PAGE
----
||| Original Article ||| DOI: 10.3329/bsmmuj.v11i3.37279


Prolonged use of oral contraceptive pill, a co-factor for the development of cervical cancer

Sayada Fatema Khatun, Sabera Khatun, A. K. M. Farhad Hossain and Kamrun Nahar

Department of Obstetrics and Gynecology, Faculty of Surgery, Bangabandhu Sheikh Mujib Medical University, Shahbag, Dhaka, Bangladesh

Principal Contact


This study was carried out to assess the use of oral contraceptive pill as a co-factor for the development of cervical cancer. Among the 100 participants, 71% used oral contraceptives pill. Maximum (40%) used oral contraceptive pill for >5 years whereas 31% for <5 years. Histopathologically diagnosed invasive squamous cell carcinoma was 84% and adenocarcinoma was 16%.


In developing countries, the most common form of cancer is the cervical cancer and it is second most common cancer in the world as a whole after breast cancer.1 World health organization (WHO) estimated that incidence of cervical cancer in Bangladesh is 167 per 1, 00,000 population and in every year 6,582 woman die in Bangladesh.2 But in India, incidence of cervical cancer is 20-35 per 1, 00,000 woman.3, 4 It is urgent to prevent and control cervical cancer.5, 6 In developed countries due to well-developed screening program, the incidence of cervical cancer has been decreased.7-9 In Bangladesh cervical cancer is an acute problem because of poverty, early marriage, multiple marriages, high parity, illiteracy, poor nutrition.2 Histologically there are mainly two types of cancer. Invasive squamous cell carcinoma (75%) and adenocarcinoma (20%).10 In United States, most effective and reversible contraption is oral contraceptive pill which reduces the unwanted pregnancy.11-13 It is very much difficult to assess the association between oral contraceptive pill and cervical cancer because this disease has a long latency period. So, long time is necessary between the exposure of oral contraceptive and the diagnosis of cancer. Another difficultly is there is variation in oral contraceptive formulation which influence the association between cancer risk and oral contraceptive use. Furthermore, other factors, like gravity, breast feeding may influence the oral contraceptive use. Another problem is duration of oral contraceptive use or time after stopping use of oral contraceptive may modify the association of oral contraceptive pill with risk of cervical cancer.14-16 Cervical cancer can be detected or managed early because of screening. Screening is possible perfectly because cervix is a surface organ, easily accessible and it has a long premalignant phase.17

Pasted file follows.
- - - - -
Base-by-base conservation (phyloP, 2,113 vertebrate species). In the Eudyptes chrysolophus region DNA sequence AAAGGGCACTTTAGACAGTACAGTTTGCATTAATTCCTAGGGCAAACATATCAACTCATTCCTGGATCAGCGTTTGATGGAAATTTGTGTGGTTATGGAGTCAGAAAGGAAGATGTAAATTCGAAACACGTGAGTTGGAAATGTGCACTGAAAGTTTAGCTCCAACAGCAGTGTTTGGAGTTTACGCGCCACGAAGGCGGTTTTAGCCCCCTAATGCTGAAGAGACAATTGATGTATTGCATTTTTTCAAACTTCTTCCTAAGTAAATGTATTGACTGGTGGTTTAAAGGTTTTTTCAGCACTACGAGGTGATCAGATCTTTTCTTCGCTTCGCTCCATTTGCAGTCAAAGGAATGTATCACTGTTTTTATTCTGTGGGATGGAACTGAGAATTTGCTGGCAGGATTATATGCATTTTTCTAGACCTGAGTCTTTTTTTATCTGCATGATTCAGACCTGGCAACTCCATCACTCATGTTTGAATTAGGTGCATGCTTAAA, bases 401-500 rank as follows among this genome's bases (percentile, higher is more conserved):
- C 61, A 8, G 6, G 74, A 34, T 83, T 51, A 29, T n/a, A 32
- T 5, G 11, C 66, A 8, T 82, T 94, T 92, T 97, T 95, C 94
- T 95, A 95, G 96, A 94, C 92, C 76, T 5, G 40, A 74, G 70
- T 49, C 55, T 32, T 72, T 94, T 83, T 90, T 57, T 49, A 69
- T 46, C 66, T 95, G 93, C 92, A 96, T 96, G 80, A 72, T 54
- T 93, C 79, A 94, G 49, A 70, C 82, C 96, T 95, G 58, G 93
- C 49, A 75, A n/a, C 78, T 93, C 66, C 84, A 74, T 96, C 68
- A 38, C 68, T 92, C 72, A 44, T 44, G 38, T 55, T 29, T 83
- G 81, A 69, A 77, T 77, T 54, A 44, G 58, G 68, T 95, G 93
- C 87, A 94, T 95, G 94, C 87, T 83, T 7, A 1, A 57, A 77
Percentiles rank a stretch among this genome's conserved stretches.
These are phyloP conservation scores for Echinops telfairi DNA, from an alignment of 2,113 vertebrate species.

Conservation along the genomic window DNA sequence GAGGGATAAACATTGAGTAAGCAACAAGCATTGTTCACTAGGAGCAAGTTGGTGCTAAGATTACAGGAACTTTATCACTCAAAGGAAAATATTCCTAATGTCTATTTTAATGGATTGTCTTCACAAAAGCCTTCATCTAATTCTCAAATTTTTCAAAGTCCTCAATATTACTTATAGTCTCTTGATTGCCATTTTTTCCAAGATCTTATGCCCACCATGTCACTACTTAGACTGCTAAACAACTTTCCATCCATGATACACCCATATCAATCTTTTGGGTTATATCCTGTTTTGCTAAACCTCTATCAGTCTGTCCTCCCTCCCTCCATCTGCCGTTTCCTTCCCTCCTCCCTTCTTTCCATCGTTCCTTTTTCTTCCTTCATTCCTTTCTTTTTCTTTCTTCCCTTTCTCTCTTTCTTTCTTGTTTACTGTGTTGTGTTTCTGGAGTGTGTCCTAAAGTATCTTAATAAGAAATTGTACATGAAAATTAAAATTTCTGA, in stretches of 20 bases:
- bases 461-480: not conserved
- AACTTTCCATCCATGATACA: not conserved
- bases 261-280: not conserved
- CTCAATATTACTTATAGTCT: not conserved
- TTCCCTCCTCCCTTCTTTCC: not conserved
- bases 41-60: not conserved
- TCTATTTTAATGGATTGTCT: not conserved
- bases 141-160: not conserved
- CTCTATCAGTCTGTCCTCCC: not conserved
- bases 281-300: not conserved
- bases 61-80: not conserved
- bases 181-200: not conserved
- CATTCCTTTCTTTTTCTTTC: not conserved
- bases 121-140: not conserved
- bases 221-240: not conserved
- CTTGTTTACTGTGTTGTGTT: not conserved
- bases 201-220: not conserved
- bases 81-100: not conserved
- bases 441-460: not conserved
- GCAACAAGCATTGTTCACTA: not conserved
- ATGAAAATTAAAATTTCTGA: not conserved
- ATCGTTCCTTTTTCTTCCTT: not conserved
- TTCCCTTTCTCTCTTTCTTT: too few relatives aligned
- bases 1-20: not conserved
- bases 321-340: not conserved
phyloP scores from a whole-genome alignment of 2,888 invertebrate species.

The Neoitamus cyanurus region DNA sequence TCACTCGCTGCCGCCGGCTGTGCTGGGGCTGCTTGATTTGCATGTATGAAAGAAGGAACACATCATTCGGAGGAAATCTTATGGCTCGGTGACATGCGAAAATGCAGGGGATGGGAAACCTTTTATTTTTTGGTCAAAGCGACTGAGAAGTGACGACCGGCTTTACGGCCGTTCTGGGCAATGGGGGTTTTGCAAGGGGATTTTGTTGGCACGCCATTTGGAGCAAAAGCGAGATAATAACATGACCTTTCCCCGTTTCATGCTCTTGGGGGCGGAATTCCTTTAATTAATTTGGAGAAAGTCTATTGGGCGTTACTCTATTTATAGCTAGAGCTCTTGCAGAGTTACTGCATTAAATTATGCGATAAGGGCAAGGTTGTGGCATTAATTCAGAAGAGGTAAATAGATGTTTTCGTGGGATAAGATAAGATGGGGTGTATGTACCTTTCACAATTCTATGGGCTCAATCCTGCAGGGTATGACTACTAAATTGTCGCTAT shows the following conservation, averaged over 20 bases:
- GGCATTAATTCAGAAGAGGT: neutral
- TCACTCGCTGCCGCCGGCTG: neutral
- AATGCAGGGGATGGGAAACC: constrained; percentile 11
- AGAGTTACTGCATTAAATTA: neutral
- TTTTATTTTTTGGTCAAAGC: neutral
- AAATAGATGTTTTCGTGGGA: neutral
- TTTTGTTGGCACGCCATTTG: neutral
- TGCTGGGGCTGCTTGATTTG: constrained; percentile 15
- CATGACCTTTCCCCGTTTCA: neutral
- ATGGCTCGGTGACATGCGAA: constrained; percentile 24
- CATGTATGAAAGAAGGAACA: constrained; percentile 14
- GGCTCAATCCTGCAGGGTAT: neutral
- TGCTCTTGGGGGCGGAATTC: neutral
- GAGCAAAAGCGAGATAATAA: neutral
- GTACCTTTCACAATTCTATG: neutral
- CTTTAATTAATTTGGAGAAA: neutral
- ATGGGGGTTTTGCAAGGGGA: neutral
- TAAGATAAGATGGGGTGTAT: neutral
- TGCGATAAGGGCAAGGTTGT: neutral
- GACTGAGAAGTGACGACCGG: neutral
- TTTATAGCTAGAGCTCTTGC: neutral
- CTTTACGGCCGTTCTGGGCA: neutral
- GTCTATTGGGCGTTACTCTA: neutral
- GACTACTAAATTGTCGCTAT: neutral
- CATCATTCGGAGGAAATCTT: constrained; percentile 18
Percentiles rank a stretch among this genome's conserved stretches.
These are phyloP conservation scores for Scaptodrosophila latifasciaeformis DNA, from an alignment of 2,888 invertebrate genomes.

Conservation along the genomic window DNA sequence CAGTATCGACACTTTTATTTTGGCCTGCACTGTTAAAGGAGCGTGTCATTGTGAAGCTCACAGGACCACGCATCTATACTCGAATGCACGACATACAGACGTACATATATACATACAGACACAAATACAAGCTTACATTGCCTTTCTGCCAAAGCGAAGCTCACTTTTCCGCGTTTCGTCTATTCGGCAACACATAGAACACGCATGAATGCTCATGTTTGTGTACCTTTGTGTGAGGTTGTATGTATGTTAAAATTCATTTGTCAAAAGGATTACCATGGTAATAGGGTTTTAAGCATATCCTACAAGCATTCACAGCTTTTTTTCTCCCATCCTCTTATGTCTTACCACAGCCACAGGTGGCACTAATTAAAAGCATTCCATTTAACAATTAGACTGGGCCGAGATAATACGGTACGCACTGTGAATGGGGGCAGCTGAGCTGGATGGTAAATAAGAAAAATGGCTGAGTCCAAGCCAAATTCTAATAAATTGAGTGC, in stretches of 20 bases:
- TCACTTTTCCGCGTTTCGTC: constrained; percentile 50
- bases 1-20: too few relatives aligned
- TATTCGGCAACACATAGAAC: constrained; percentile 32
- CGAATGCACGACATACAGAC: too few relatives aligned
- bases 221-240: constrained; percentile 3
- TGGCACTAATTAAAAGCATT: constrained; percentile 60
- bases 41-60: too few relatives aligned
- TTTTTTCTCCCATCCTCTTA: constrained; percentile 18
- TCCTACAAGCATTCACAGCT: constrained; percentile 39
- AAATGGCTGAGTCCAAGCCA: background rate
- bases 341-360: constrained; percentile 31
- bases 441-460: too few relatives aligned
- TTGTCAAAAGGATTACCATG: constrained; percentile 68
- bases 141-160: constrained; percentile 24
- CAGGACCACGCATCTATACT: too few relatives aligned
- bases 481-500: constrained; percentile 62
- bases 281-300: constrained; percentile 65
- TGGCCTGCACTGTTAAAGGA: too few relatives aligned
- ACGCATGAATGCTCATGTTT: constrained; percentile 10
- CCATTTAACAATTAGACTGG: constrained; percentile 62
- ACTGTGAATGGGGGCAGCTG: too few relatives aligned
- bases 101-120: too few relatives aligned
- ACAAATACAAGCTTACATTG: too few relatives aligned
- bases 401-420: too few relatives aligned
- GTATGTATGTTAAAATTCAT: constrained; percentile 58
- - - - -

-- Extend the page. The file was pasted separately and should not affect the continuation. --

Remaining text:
The aim of this study is to assess whether oral contraceptive pill is a cofactor for development of cervical cancer or not.